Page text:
We love the light fixture we chose for the room, and some may recognize it from House One; we loved it so much we bought it again. It provides some variation among the lines in the room and the color is a great contrast to all of the white, but the scale is not overwhelming. There are six points of light that have a randomness to them, lending a contemporary flare to the space. We’d buy this one again if we had the chance. But seriously, though, we swear we’re done being remodelistas after this house!
Aside from our challenge to pick a table, acquiring furniture pieces is something we are good at (mainly because it’s shopping and we love to shop), almost as good as buying decorative pillows (note we finally have a room with zero pillows!). With this being our first dedicated dining space, we leapt at the opportunity to find a buffet piece, and selected this one with Mid-Century styling, but finished in white, to bring some coolness in form and tone to balance out the weight of the dining table. It’s a great place to hold food items, or for the distracting iPhones to come to rest, during dinner. And it offers a whole lot of storage for those weird, one-time-a-year pieces you tend to collect, and all of our prized table linens (black and white and not easy to keep clean, of course). Atop the buffet is a pair of table lamps we scavenged from the basement, and while trying to find some fresh new shades we ended up realizing that they looked pretty cool naked, candelabra-like, so it felt like we got all-new pieces and spent zero dollars.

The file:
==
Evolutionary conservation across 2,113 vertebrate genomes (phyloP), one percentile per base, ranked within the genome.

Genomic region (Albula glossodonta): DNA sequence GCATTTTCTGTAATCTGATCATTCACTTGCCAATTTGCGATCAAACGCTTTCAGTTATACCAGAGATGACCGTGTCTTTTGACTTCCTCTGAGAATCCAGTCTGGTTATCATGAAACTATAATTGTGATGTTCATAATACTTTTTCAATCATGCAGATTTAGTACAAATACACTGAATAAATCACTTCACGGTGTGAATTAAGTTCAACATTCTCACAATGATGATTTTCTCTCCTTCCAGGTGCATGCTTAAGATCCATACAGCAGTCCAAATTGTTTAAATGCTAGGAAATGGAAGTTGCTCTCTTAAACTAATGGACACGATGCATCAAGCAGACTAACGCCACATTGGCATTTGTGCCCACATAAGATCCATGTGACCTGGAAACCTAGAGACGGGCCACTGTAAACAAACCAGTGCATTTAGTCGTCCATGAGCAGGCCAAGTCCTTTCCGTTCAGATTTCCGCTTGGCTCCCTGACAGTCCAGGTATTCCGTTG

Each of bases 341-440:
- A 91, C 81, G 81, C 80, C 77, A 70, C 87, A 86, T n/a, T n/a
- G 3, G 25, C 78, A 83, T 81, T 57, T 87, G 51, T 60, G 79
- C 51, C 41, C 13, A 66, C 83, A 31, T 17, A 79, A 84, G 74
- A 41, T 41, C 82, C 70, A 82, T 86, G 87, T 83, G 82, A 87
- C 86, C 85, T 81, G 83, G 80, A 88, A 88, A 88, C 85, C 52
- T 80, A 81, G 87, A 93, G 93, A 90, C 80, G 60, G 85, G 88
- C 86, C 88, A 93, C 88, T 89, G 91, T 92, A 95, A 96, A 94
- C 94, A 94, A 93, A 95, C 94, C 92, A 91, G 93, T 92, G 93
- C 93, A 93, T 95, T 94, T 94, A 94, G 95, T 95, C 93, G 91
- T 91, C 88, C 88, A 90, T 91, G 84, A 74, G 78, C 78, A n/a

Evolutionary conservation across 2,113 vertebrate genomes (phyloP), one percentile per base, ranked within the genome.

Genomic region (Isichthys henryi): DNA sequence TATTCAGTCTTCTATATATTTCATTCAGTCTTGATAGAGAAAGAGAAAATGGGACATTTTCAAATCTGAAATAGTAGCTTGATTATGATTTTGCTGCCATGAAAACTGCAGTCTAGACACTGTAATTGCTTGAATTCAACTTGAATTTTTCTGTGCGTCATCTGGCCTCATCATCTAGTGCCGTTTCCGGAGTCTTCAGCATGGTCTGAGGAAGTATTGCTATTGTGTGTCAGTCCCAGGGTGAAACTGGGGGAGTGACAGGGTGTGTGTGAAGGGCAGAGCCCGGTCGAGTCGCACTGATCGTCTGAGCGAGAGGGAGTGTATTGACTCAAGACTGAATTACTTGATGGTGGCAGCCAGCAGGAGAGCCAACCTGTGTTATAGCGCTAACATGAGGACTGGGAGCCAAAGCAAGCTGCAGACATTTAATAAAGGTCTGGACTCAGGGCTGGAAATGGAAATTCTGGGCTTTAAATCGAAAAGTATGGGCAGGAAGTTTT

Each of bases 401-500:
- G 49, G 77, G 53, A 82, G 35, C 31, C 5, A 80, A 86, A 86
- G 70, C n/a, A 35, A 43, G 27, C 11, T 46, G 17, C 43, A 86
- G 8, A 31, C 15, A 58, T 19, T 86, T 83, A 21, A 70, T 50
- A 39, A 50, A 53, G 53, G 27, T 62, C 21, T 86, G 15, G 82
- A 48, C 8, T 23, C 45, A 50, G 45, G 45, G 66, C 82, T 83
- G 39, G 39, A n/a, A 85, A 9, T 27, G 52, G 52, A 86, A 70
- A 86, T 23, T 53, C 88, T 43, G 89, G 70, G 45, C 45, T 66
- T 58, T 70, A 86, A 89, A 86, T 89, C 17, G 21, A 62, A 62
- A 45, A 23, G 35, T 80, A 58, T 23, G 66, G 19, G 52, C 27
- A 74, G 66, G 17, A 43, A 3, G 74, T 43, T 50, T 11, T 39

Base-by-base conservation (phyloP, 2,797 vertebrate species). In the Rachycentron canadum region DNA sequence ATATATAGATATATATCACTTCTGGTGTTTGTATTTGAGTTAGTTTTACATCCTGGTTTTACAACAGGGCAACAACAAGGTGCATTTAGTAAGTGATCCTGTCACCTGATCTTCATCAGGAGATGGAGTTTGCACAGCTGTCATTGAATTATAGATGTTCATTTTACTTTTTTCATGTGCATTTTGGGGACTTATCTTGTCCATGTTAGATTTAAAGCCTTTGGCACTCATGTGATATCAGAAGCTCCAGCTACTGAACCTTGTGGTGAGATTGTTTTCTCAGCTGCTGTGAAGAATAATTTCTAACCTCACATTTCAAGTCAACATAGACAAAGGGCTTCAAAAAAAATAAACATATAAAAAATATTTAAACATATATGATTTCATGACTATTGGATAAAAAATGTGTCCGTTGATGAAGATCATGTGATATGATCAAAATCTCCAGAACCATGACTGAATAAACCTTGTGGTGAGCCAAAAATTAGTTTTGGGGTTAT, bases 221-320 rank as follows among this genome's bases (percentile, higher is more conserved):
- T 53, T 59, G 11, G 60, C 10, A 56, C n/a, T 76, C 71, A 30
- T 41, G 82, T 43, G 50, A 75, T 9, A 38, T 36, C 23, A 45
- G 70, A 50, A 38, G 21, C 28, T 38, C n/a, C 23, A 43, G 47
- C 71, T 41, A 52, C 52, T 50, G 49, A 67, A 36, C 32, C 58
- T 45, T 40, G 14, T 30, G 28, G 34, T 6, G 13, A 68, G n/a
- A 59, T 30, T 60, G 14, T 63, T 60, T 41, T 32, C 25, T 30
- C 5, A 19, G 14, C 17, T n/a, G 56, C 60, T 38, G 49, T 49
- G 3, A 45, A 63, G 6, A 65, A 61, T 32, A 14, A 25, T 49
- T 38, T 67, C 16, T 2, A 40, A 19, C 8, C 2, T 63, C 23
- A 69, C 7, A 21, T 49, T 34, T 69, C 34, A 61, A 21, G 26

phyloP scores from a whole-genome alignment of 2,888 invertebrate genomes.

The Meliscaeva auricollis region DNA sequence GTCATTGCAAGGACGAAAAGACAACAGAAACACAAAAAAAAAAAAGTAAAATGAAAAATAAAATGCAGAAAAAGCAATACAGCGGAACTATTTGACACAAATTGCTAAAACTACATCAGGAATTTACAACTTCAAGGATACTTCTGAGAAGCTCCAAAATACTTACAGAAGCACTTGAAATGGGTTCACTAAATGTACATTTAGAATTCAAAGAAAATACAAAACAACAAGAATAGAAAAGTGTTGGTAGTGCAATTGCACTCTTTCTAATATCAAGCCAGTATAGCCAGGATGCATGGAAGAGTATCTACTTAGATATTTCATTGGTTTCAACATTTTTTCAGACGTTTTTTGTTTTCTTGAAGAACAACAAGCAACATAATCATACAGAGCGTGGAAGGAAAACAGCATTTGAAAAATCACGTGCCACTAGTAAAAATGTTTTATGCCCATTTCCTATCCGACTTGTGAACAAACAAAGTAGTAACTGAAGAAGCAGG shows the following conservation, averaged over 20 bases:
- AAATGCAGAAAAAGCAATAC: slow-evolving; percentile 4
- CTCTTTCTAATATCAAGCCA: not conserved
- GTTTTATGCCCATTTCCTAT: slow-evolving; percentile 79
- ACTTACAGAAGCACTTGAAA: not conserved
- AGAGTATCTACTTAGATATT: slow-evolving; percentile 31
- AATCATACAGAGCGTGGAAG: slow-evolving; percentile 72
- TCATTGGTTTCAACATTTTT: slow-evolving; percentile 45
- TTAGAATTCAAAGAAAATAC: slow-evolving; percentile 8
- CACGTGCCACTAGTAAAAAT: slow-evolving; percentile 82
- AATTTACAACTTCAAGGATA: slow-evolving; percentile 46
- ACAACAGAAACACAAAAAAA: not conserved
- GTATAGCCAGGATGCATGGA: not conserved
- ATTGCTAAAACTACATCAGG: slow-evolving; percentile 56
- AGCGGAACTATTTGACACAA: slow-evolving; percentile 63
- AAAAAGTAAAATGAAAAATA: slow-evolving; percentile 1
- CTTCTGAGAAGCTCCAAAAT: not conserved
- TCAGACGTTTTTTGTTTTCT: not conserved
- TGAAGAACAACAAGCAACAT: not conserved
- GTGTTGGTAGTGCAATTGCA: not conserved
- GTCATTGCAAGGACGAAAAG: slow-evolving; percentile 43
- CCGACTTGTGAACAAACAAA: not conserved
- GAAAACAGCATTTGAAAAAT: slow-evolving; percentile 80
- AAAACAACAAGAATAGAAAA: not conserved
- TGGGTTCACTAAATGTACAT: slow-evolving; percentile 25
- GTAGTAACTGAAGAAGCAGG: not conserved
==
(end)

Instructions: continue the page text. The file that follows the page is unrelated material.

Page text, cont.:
At the shiplap wall we brought in an upright cabinet with glass doors that we used in our kitchen at House One. It’s another piece from a big box retailer that got a quick hardware switch-out for a refresh, and we filled it up with some of our favorite dining accessories, all kept safe behind glass from the cloud of construction dust that never seems to dissipate, possibly because there’s always either demo or construction going on somewhere in the house. Reusing a piece was a huge time and money savings for us, so we’ve got some money to spare for somewhere else!
The rug for this room was another agonizing process for us in this room, as it’s a textile and we drool for most things woven. We have a huge affinity for vintage afghan kilim rugs and considered several for the room, but ultimately decided that, while we love the graphic aesthetic, they just want too much attention, and it would have been a big investment, so we went in an opposite direction and chose a more contemporary style, with lines and color blocks. This one we fell in love with has an almost grasscloth look that lends a beachy vibe and keeps things cool and neutral. Again we took probably four months to make this decision, with countless Add to Cart moments that were abandoned over and over.